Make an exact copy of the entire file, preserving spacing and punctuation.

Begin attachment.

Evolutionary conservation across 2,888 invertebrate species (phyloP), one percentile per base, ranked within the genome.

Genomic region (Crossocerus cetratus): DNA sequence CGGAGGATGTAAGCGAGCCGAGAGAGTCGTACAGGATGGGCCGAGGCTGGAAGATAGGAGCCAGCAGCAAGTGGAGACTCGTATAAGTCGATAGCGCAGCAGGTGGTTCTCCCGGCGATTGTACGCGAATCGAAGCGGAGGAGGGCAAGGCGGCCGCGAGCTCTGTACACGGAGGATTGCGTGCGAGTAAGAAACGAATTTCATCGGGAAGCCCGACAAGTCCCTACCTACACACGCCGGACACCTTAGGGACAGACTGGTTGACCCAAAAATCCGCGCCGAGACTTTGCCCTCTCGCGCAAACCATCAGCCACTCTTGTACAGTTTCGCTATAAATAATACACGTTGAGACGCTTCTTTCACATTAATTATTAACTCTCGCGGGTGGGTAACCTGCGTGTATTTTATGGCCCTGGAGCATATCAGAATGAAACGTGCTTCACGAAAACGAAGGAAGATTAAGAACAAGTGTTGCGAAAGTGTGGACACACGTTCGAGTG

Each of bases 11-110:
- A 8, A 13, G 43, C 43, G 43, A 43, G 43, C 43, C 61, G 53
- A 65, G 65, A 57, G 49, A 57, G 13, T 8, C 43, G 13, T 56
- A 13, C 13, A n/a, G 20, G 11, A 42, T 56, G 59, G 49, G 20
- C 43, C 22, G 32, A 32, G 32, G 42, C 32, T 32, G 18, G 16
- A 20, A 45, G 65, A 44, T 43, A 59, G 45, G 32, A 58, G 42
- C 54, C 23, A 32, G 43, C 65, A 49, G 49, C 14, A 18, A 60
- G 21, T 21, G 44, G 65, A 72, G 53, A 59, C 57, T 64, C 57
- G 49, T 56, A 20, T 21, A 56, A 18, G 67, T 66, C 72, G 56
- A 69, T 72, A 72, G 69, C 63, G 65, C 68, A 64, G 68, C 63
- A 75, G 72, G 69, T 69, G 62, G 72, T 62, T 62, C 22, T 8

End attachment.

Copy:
Evolutionary conservation across 2,888 invertebrate species (phyloP), one percentile per base, ranked within the genome.

Genomic region (Crossocerus cetratus): DNA sequence CGGAGGATGTAAGCGAGCCGAGAGAGTCGTACAGGATGGGCCGAGGCTGGAAGATAGGAGCCAGCAGCAAGTGGAGACTCGTATAAGTCGATAGCGCAGCAGGTGGTTCTCCCGGCGATTGTACGCGAATCGAAGCGGAGGAGGGCAAGGCGGCCGCGAGCTCTGTACACGGAGGATTGCGTGCGAGTAAGAAACGAATTTCATCGGGAAGCCCGACAAGTCCCTACCTACACACGCCGGACACCTTAGGGACAGACTGGTTGACCCAAAAATCCGCGCCGAGACTTTGCCCTCTCGCGCAAACCATCAGCCACTCTTGTACAGTTTCGCTATAAATAATACACGTTGAGACGCTTCTTTCACATTAATTATTAACTCTCGCGGGTGGGTAACCTGCGTGTATTTTATGGCCCTGGAGCATATCAGAATGAAACGTGCTTCACGAAAACGAAGGAAGATTAAGAACAAGTGTTGCGAAAGTGTGGACACACGTTCGAGTG

Each of bases 11-110:
- A 8, A 13, G 43, C 43, G 43, A 43, G 43, C 43, C 61, G 53
- A 65, G 65, A 57, G 49, A 57, G 13, T 8, C 43, G 13, T 56
- A 13, C 13, A n/a, G 20, G 11, A 42, T 56, G 59, G 49, G 20
- C 43, C 22, G 32, A 32, G 32, G 42, C 32, T 32, G 18, G 16
- A 20, A 45, G 65, A 44, T 43, A 59, G 45, G 32, A 58, G 42
- C 54, C 23, A 32, G 43, C 65, A 49, G 49, C 14, A 18, A 60
- G 21, T 21, G 44, G 65, A 72, G 53, A 59, C 57, T 64, C 57
- G 49, T 56, A 20, T 21, A 56, A 18, G 67, T 66, C 72, G 56
- A 69, T 72, A 72, G 69, C 63, G 65, C 68, A 64, G 68, C 63
- A 75, G 72, G 69, T 69, G 62, G 72, T 62, T 62, C 22, T 8